NCI Cancer Bulletin: A Trusted Source for Cancer Research NewsNCI Cancer Bulletin: A Trusted Source for Cancer Research News
April 12, 2005 • Volume 2 / Number 15 E-Mail This Document  |  Download PDF  |  Bulletin Archive/Search  |  Subscribe

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Director's Update

caBIG - Celebrating Successes, Looking Ahead

Today I was privileged to open the annual meeting of the cancer Biomedical Informatics Grid (caBIG), a remarkable initiative that is linking cancer communities with the information and tools they need.

Cancer Biomedical Informatics Grid It's hard to believe, but since caBIG's creation, the initiative has already attracted more than 600 individual contributors - including 8 patient advocates - and launched over 24 new products and bioinformatics tools along with multiple datasets. (For a list of caBIG contributors and their first-generation tools, see the program's Web site at

In the March 15 special issue of the NCI Cancer Bulletin about the NCI-designated Cancer Centers, I noted how impressed I've been with the Centers' eagerness to work closely with NCI on caBIG. Most of the Cancer Centers are taking part in the development of a clinical research component of caBIG, which I believe will be a revolutionary tool in accelerating the pace and efficiency of cancer research. We truly couldn't do it without them.

Nearly every facet of NCI's strategic plan for 2015 is predicated on the potential of caBIG. Indeed, caBIG will ultimately become the "World Wide Web of cancer research" and is beginning to link individuals and institutions in ways that will allow them to more rapidly understand the causes of cancer and develop better ways to prevent, detect early, and treat the disease.

caBIG has already become a reality in the cancer research enterprise. Importantly, the first and subsequent generations of caBIG component tools - which range from basic research to personalized molecular medicine and patient decision making - are being developed in an integrated and fully interoperable way, all based on a common language or standard.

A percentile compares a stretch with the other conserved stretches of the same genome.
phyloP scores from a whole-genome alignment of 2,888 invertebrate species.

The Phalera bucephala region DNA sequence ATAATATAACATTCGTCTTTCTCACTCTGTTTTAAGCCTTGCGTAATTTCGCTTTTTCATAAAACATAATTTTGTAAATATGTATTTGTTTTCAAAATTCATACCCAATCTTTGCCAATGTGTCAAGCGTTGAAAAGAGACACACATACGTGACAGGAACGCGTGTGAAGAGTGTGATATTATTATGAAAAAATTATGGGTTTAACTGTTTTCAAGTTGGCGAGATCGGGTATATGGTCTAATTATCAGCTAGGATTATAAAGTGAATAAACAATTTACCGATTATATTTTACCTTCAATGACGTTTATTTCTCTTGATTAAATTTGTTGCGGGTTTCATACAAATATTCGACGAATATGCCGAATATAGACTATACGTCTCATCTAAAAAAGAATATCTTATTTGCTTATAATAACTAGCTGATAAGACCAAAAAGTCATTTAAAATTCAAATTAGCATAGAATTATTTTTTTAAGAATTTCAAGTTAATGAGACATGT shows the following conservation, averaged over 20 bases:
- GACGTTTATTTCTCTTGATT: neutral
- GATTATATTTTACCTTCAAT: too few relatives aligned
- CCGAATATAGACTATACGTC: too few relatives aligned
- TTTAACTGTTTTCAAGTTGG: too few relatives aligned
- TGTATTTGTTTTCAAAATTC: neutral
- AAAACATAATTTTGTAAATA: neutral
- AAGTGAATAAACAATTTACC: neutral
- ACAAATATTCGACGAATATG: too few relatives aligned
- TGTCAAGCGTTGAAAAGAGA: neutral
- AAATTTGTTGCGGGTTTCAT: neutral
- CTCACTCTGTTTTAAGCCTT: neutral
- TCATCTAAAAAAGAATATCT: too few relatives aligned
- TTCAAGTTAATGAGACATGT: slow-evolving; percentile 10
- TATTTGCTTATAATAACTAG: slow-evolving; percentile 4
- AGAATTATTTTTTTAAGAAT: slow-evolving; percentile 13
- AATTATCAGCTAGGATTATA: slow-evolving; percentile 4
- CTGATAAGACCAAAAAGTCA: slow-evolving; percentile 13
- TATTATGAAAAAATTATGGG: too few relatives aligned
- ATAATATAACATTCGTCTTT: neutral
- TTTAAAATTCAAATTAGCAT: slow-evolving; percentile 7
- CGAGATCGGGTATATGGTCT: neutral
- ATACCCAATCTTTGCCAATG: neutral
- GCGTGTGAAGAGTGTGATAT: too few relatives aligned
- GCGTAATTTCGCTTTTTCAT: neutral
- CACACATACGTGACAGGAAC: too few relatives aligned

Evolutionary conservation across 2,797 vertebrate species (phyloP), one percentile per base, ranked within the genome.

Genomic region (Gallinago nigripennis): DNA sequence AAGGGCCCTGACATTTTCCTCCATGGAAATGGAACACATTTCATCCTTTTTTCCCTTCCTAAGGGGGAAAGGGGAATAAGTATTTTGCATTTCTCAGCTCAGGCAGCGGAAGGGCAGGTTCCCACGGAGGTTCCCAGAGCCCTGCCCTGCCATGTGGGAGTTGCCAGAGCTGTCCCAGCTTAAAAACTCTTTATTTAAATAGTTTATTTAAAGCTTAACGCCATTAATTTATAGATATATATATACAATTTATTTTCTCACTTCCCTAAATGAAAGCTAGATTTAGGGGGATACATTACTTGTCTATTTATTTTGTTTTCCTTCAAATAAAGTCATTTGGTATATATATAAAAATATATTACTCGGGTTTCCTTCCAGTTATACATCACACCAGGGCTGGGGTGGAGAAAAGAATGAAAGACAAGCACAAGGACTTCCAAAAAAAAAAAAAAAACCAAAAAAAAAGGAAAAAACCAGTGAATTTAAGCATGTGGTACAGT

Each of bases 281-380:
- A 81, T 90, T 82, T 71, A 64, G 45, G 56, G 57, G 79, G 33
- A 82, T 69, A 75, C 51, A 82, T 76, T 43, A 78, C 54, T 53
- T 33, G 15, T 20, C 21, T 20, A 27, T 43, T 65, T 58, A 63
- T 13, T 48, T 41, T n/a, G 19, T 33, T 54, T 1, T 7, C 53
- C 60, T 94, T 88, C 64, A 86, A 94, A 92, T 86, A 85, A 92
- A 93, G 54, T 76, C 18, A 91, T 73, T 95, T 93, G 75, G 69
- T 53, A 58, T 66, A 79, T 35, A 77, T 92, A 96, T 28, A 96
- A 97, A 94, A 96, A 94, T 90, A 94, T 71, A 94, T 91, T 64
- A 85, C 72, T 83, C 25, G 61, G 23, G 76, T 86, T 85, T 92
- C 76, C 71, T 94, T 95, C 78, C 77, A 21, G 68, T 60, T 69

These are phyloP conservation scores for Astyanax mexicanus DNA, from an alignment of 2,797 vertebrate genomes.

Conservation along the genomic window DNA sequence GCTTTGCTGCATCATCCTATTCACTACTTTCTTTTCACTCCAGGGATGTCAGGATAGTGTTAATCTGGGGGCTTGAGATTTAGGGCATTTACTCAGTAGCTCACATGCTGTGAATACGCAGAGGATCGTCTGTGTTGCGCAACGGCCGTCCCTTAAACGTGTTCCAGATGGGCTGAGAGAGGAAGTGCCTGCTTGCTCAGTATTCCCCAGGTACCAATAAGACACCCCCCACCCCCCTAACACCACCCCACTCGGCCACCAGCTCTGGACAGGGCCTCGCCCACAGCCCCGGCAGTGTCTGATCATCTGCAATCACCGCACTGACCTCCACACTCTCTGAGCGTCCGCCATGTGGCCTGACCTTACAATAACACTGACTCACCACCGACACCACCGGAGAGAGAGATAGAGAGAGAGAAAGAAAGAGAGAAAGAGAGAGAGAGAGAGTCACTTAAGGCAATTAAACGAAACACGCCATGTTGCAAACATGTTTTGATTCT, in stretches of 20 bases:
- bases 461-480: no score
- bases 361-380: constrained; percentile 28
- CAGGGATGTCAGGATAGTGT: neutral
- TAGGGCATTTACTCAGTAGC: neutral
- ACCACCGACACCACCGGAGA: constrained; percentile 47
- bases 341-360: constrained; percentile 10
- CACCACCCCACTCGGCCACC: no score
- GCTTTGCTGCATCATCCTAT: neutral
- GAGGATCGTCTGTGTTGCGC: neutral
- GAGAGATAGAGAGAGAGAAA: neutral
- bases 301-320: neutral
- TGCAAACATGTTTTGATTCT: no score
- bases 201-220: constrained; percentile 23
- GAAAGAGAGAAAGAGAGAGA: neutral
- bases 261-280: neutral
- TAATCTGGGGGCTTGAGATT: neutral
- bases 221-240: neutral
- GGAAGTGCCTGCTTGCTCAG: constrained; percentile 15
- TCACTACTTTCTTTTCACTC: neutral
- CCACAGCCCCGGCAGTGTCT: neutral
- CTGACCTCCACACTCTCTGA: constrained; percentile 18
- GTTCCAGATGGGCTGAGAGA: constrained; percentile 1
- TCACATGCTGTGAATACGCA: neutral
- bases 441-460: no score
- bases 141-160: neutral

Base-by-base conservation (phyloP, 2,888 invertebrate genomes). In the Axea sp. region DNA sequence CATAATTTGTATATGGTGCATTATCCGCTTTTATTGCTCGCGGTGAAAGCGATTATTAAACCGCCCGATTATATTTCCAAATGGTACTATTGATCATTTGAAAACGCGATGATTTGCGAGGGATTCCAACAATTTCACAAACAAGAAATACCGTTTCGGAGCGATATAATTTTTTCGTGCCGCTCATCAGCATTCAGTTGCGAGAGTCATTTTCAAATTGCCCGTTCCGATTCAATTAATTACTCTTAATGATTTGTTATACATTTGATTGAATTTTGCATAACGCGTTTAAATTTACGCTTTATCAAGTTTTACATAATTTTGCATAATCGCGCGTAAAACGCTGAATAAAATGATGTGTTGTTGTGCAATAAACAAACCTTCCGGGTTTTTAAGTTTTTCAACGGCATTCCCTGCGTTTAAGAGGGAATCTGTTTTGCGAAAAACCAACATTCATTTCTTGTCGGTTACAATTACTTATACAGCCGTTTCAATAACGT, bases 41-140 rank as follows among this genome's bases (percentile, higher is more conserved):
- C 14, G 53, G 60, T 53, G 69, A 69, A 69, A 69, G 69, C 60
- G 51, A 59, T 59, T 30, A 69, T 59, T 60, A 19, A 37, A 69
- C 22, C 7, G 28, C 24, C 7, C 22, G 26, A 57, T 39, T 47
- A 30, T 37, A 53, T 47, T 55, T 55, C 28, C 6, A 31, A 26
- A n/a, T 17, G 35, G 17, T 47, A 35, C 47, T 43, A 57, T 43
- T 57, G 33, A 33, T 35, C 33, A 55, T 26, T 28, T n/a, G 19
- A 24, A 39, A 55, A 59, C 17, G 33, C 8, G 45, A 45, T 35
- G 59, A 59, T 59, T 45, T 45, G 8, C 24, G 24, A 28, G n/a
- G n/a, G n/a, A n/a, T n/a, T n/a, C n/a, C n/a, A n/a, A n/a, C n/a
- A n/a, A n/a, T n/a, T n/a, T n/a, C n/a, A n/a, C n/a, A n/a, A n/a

In addition, caBIG is providing cancer researchers with easy access to important, previously unavailable, or difficult-to-obtain data, such as the caARRAY data repository tool that allows online submission of microarray data (NCI Cancer Bulletin, February 15). This has already generated enormous interest among investigators nationwide who will use it to submit their microarray data for use by their peers in the cancer community. We expect that at least seven additional datasets will be posted on caBIG's Web site by December 2005, and that the number of new datasets posted will increase rapidly each year thereafter.

Another important objective for caBIG is to accelerate the validation of promising new interventions through more rapid and better designed clinical trials. Tools designed to meet the diverse clinical trials management needs of the Cancer Center community will facilitate activities such as adverse events reporting, laboratory data exchange, and regulatory reporting. caBIG is paving the way for comprehensive clinical trials improvement over the longer term through its clinical research data exchange standards so that studies can be designed, conducted, managed, and reported more efficiently.

Cancer patients, particularly those with the most serious cancers, will almost certainly benefit from this expanded clinical trial activity because effective new therapies will likely be brought to the marketplace sooner.

Without question, caBIG's most important accomplishments and contributions still lie in the future. However, the significant accomplishments during the past year are a strong indicator that caBIG truly will revolutionize cancer research and care in the relatively near future.

Dr. Andrew C. von Eschenbach
Director, National Cancer Institute